When The Last Kid Leaves Home: How To Survive And Enjoy The Empty Nest

14 April 2016
 Categories: Education & Development, Blog

Parenting a child from a newborn to an adult is a long process that typically consumes nearly two decades of your life. Parenting multiple children involves an even greater time commitment beyond the double-decade mark.

With such a huge investment of time spent parenting, it's no wonder parents often feel a little bit lost when the day finally arrives when they are dropping off their youngest child at college. Learning how to navigate your new season of life will help you survive and even enjoy the empty nest.

Allow yourself time to adjust

It's okay to grieve and feel sad when your last child leaves home. You've invested a lot of years being a parent, and it's normal to feel a little lost when you are suddenly no longer in full-time parenting mode.

Give yourself a few weeks to transition into your new lifestyle. It's not uncommon for empty nesters to jump into commitments they are not prepared for or may regret later. If possible, resist making any major decisions or life changes in the first month.

This may be a good time to take a short vacation with your spouse or a friend. Focus on relaxation and getting adequate rest.

Accept your new season of life

Accepting something you can't change may seem obvious, but people often try to fight against change. Resisting change can lead to discontentment and discouragement.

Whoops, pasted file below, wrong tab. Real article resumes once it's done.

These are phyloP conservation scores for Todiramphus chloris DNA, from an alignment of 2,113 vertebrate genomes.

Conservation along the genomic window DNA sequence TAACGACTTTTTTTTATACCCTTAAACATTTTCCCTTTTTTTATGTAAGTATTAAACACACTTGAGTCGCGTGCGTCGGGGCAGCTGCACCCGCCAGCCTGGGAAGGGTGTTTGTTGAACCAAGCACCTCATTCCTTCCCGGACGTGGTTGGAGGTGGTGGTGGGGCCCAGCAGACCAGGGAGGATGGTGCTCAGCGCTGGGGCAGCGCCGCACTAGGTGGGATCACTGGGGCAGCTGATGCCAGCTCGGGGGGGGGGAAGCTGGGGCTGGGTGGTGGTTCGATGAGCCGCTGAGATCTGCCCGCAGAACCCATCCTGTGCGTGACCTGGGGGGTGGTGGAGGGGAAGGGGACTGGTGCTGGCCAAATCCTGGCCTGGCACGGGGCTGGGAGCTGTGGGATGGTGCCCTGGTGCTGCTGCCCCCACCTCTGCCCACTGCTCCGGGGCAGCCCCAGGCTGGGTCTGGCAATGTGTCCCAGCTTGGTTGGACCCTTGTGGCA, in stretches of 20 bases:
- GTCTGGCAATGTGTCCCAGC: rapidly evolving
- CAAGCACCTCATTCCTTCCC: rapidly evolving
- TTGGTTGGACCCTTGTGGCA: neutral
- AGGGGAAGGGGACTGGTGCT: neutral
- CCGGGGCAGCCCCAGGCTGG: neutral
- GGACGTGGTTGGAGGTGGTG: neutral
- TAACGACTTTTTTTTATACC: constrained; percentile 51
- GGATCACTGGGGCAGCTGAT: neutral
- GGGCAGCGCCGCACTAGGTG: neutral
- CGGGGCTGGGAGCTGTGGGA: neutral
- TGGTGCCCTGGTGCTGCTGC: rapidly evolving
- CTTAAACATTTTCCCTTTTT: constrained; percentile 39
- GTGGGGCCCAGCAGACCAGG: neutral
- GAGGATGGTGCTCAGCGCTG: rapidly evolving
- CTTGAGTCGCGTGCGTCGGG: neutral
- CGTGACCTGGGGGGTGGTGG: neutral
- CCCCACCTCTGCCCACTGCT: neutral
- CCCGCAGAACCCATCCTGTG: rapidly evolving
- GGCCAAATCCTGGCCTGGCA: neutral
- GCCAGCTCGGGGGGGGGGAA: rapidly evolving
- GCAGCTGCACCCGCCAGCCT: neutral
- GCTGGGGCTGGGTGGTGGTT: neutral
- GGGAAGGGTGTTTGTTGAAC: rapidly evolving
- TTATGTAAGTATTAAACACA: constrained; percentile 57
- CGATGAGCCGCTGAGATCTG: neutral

How do you accept the empty nest? Realize you are still a parent but with a different role. You can still be there to offer advice when asked and to encourage your adult children when they need it.

Congratulate yourself on a job well done. Raising kids who eventually leave home and become responsible adults is the goal of parenting. Cherish the memories of parenting and resolve to move forward and embrace your new season with the anticipation of good things to come.

The empty nest season may only be temporary. Adult children may need to return home due to financial concerns. You may become a busy grandparent or need to care for an aging parent in the future. Cherish the free time you have now like an intermission between the busy stages of life, and make the most if it.

Do something for yourself

Raising children requires a lot of self-sacrifice. Parents tend to put their kids first and neglect their own needs and desires. Now, you have the opportunity to take care of yourself.

Work on your health by joining a gym or a weight loss group if you need to shed a few pounds. You may find it easier to focus on your health without the demands of parenting. You can prepare healthy meals you like, and you will have extra time to get in a daily workout or walk.

Visit your local adult education center and see what classes they offer that you may be interested in. The empty nest is a great time to embark on a new hobby or learn a new language. Many local and community colleges offer low-cost adult education classes in a wide variety of topics.

While the empty nest can be a huge adjustment, it can be one of the most rewarding and relaxing seasons of life. Give yourself time to adapt to the changes in your household at first, and then move forward. Embrace your new role in life and resolve to experience all the great things it has to offer.